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You will not believe the crazy things people have done for those extra likes on Instagram

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Andrey Retrovsky, a 17-year-old from Russia was a thrill-seeker who loved scaling buildings and balancing on ledges


In October 2015, a teenage boy had decided to climb to the top of a building with his friend. As a series of unfortunate events unfolded, Retrovsky lost his footing and plunged nine stories to the ground. Local media outlets reported he died from extensive injuries two hours later while being treated at the hospital, breaking the heart of all his friends and family.

This isn't just a story of a teenage boy who tragically lost his life for the sake of an adrenaline rush. As hard as it is to believe, Retrovsky put himself in a death-defying situation to capture the moment on camera to share on Instagram. This phenomenon has grown so exponentially that it has become a worldwide hobby with many contributers. When it comes to putting yourself in extreme situations, it's to no one's surprise that fatal accidents may occur. There has also been a story in Dubai, where a Lamborghini went up in flames as the driver revved it's engine for a picture. I guess no one reminded him that a picture cant capture the sound of his luxurious car.

Did you know the death toll for selfies in 2015 is higher than that of shark attacks? It turns out people will go to great lengths, risking their life and limb, to capture the perfect shot to share with their friends. Officials in Russia recently launched a campaign warning the dangers of selfies after a number of related injuries and deaths, including Retrovsky's.

... So why do we put ourselves in such risky situations for a picture?

Experts says there are a number of factors. For starters, we have emerged into a society where images and visuals have become an increasing part of how people communicate. The increase in camera quality, and the easy accessibility of our smartphones motivates the average user to create and be creative. This is a good exmaple of a technological movement meeting up with the drive to connect socially and manage one's presentation.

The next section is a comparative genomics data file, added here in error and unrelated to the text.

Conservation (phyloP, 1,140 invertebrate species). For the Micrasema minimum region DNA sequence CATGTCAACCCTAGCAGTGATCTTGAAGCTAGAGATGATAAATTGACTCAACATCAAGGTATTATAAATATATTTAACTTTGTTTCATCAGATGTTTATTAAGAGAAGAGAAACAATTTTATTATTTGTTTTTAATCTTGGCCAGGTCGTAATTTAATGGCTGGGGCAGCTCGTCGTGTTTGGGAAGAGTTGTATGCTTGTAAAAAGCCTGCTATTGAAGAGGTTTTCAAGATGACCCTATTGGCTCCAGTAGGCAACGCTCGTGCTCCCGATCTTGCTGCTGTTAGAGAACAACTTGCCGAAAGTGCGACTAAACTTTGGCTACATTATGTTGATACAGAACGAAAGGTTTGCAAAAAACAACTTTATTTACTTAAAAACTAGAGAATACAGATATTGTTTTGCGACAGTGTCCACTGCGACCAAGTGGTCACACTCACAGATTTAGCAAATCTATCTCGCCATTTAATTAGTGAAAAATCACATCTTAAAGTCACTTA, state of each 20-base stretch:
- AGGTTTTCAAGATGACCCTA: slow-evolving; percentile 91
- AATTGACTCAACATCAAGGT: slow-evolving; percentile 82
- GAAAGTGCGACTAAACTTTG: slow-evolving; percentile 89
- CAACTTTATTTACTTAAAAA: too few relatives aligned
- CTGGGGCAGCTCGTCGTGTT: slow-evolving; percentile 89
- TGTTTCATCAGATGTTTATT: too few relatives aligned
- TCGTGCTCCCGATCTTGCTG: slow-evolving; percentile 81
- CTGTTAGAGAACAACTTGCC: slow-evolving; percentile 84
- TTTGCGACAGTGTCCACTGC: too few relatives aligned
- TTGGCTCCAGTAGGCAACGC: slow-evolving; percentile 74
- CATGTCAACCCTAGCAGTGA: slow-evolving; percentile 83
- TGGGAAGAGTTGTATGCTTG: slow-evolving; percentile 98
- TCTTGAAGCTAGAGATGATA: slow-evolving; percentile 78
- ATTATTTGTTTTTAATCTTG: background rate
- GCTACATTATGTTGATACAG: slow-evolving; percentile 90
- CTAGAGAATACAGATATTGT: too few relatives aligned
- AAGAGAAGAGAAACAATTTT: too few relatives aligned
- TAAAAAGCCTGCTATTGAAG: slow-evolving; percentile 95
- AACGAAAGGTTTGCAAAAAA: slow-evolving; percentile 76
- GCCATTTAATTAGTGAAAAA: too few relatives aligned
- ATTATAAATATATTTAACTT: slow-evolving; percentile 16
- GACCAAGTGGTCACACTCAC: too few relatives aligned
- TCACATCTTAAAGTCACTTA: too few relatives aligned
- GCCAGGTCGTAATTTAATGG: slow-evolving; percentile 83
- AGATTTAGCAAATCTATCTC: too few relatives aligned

People are always striving to appear in a manner that is presentable in the eye of their peers, and Instagram gives the everyday user a platform to fully express their lives in the most vibrant and aesthetically pleasing way. Rachel Rettner from LiveScience explains that "it's become accepted, and almost expected for people to share their life events with their peers." In a world where sharing is expected among every individual, it is almost impossible to avoid the pressure of constructing an extravagent life.

Also, we cannot forget that people naturally self-evaluate by comparing themselves to others. People have "the tendency to compete with otheres within social networking sites" says Eric T. K. Lim from National University of Singapore. The more our lives are exposed to the world via Instagram, the more we fuel our own competitive nature for attention and credibility. Nobody wants to admit it, but nobody wants to be outdone. Rooftoppers have raised the bar so high for themselves that they have started putting themselves in such consequential situations that can lead to the end of their own life.

Ever heard of that saying "pics or it didn't happen"? It is almost as if sharing is not a choice but is becoming an unwritten code of conduct within the realms of social media. Therefore, if you chose not to snap a single picture of your birthday celebration the other night, did you really grow a year older? If you go out clubbing one night with your girlfriends without posting any pictures to "prove" that you're there, your boyfriend has the right to think you're cheating on them... Right?

With all this said, it is important to recognize the risks of our competitive nature, especially because we are allowing our social media platforms to define who we are in the real world. Our peers are our motivation for many things, they even make us go out of our way to calibrate our personal profiles in response to their consensus. Although it is a nice feeling to get those extra likes or shares on Instagram, it is not a good enough reason to risk your life for it.

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